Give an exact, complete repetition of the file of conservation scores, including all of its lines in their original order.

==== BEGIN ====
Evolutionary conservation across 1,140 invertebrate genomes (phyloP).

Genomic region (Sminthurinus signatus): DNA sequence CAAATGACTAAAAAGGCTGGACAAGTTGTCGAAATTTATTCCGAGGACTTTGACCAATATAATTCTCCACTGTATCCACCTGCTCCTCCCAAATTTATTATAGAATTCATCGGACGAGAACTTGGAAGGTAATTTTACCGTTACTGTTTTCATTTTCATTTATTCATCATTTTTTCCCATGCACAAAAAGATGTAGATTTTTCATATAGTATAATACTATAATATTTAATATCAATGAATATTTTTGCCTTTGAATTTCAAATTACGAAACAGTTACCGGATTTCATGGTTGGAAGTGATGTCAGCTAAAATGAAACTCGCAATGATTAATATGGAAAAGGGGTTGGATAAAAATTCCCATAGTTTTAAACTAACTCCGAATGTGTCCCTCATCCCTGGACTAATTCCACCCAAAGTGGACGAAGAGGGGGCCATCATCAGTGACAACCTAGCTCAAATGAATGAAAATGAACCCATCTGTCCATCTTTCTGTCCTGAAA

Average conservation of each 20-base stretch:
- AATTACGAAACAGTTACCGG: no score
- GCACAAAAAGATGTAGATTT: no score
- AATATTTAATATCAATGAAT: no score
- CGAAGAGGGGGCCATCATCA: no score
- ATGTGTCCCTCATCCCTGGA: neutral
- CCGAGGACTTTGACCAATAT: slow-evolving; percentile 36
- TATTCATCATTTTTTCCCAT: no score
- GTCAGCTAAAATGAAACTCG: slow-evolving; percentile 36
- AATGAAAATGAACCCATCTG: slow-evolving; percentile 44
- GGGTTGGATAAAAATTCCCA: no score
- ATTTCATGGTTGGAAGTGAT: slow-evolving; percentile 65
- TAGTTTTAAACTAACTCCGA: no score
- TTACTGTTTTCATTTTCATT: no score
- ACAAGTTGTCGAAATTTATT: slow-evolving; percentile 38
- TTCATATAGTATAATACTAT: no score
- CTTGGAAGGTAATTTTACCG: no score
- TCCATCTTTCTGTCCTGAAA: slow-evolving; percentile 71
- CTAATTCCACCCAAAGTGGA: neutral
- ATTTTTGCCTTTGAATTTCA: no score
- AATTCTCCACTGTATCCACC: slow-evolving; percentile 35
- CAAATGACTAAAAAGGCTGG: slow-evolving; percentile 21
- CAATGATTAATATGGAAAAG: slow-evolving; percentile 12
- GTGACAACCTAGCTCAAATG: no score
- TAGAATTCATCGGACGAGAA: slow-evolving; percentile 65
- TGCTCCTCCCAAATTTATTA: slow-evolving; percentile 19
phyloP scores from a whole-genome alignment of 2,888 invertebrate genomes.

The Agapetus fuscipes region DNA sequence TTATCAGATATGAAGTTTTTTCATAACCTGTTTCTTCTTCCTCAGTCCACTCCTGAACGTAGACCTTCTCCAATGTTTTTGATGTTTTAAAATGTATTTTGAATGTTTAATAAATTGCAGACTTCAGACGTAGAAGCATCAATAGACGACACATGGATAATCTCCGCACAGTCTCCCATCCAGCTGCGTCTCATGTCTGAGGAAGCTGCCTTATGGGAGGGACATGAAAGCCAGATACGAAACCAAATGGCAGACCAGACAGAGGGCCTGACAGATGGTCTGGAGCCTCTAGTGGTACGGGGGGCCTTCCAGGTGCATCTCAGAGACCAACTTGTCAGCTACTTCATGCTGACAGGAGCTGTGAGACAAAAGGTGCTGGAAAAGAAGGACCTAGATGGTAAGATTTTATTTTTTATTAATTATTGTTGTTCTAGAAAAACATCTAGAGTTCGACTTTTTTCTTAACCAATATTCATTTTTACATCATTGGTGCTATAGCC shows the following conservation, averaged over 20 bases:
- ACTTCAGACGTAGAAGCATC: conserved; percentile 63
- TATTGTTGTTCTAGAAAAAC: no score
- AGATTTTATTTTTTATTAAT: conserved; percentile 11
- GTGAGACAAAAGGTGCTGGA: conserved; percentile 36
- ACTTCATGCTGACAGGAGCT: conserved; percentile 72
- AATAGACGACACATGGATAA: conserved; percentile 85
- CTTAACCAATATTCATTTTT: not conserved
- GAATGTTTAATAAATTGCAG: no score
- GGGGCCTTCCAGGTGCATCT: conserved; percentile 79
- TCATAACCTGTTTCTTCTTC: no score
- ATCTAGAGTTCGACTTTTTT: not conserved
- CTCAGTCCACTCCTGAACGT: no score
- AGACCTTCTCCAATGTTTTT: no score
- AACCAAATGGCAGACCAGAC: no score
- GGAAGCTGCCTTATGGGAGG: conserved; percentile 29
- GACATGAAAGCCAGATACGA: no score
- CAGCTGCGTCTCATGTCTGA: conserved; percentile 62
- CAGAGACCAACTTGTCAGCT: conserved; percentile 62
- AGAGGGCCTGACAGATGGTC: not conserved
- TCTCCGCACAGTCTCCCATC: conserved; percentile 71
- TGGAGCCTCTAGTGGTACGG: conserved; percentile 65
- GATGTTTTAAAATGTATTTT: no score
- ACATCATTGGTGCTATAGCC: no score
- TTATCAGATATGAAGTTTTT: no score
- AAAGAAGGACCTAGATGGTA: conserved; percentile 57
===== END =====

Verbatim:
Evolutionary conservation across 1,140 invertebrate genomes (phyloP).

Genomic region (Sminthurinus signatus): DNA sequence CAAATGACTAAAAAGGCTGGACAAGTTGTCGAAATTTATTCCGAGGACTTTGACCAATATAATTCTCCACTGTATCCACCTGCTCCTCCCAAATTTATTATAGAATTCATCGGACGAGAACTTGGAAGGTAATTTTACCGTTACTGTTTTCATTTTCATTTATTCATCATTTTTTCCCATGCACAAAAAGATGTAGATTTTTCATATAGTATAATACTATAATATTTAATATCAATGAATATTTTTGCCTTTGAATTTCAAATTACGAAACAGTTACCGGATTTCATGGTTGGAAGTGATGTCAGCTAAAATGAAACTCGCAATGATTAATATGGAAAAGGGGTTGGATAAAAATTCCCATAGTTTTAAACTAACTCCGAATGTGTCCCTCATCCCTGGACTAATTCCACCCAAAGTGGACGAAGAGGGGGCCATCATCAGTGACAACCTAGCTCAAATGAATGAAAATGAACCCATCTGTCCATCTTTCTGTCCTGAAA

Average conservation of each 20-base stretch:
- AATTACGAAACAGTTACCGG: no score
- GCACAAAAAGATGTAGATTT: no score
- AATATTTAATATCAATGAAT: no score
- CGAAGAGGGGGCCATCATCA: no score
- ATGTGTCCCTCATCCCTGGA: neutral
- CCGAGGACTTTGACCAATAT: slow-evolving; percentile 36
- TATTCATCATTTTTTCCCAT: no score
- GTCAGCTAAAATGAAACTCG: slow-evolving; percentile 36
- AATGAAAATGAACCCATCTG: slow-evolving; percentile 44
- GGGTTGGATAAAAATTCCCA: no score
- ATTTCATGGTTGGAAGTGAT: slow-evolving; percentile 65
- TAGTTTTAAACTAACTCCGA: no score
- TTACTGTTTTCATTTTCATT: no score
- ACAAGTTGTCGAAATTTATT: slow-evolving; percentile 38
- TTCATATAGTATAATACTAT: no score
- CTTGGAAGGTAATTTTACCG: no score
- TCCATCTTTCTGTCCTGAAA: slow-evolving; percentile 71
- CTAATTCCACCCAAAGTGGA: neutral
- ATTTTTGCCTTTGAATTTCA: no score
- AATTCTCCACTGTATCCACC: slow-evolving; percentile 35
- CAAATGACTAAAAAGGCTGG: slow-evolving; percentile 21
- CAATGATTAATATGGAAAAG: slow-evolving; percentile 12
- GTGACAACCTAGCTCAAATG: no score
- TAGAATTCATCGGACGAGAA: slow-evolving; percentile 65
- TGCTCCTCCCAAATTTATTA: slow-evolving; percentile 19
phyloP scores from a whole-genome alignment of 2,888 invertebrate genomes.

The Agapetus fuscipes region DNA sequence TTATCAGATATGAAGTTTTTTCATAACCTGTTTCTTCTTCCTCAGTCCACTCCTGAACGTAGACCTTCTCCAATGTTTTTGATGTTTTAAAATGTATTTTGAATGTTTAATAAATTGCAGACTTCAGACGTAGAAGCATCAATAGACGACACATGGATAATCTCCGCACAGTCTCCCATCCAGCTGCGTCTCATGTCTGAGGAAGCTGCCTTATGGGAGGGACATGAAAGCCAGATACGAAACCAAATGGCAGACCAGACAGAGGGCCTGACAGATGGTCTGGAGCCTCTAGTGGTACGGGGGGCCTTCCAGGTGCATCTCAGAGACCAACTTGTCAGCTACTTCATGCTGACAGGAGCTGTGAGACAAAAGGTGCTGGAAAAGAAGGACCTAGATGGTAAGATTTTATTTTTTATTAATTATTGTTGTTCTAGAAAAACATCTAGAGTTCGACTTTTTTCTTAACCAATATTCATTTTTACATCATTGGTGCTATAGCC shows the following conservation, averaged over 20 bases:
- ACTTCAGACGTAGAAGCATC: conserved; percentile 63
- TATTGTTGTTCTAGAAAAAC: no score
- AGATTTTATTTTTTATTAAT: conserved; percentile 11
- GTGAGACAAAAGGTGCTGGA: conserved; percentile 36
- ACTTCATGCTGACAGGAGCT: conserved; percentile 72
- AATAGACGACACATGGATAA: conserved; percentile 85
- CTTAACCAATATTCATTTTT: not conserved
- GAATGTTTAATAAATTGCAG: no score
- GGGGCCTTCCAGGTGCATCT: conserved; percentile 79
- TCATAACCTGTTTCTTCTTC: no score
- ATCTAGAGTTCGACTTTTTT: not conserved
- CTCAGTCCACTCCTGAACGT: no score
- AGACCTTCTCCAATGTTTTT: no score
- AACCAAATGGCAGACCAGAC: no score
- GGAAGCTGCCTTATGGGAGG: conserved; percentile 29
- GACATGAAAGCCAGATACGA: no score
- CAGCTGCGTCTCATGTCTGA: conserved; percentile 62
- CAGAGACCAACTTGTCAGCT: conserved; percentile 62
- AGAGGGCCTGACAGATGGTC: not conserved
- TCTCCGCACAGTCTCCCATC: conserved; percentile 71
- TGGAGCCTCTAGTGGTACGG: conserved; percentile 65
- GATGTTTTAAAATGTATTTT: no score
- ACATCATTGGTGCTATAGCC: no score
- TTATCAGATATGAAGTTTTT: no score
- AAAGAAGGACCTAGATGGTA: conserved; percentile 57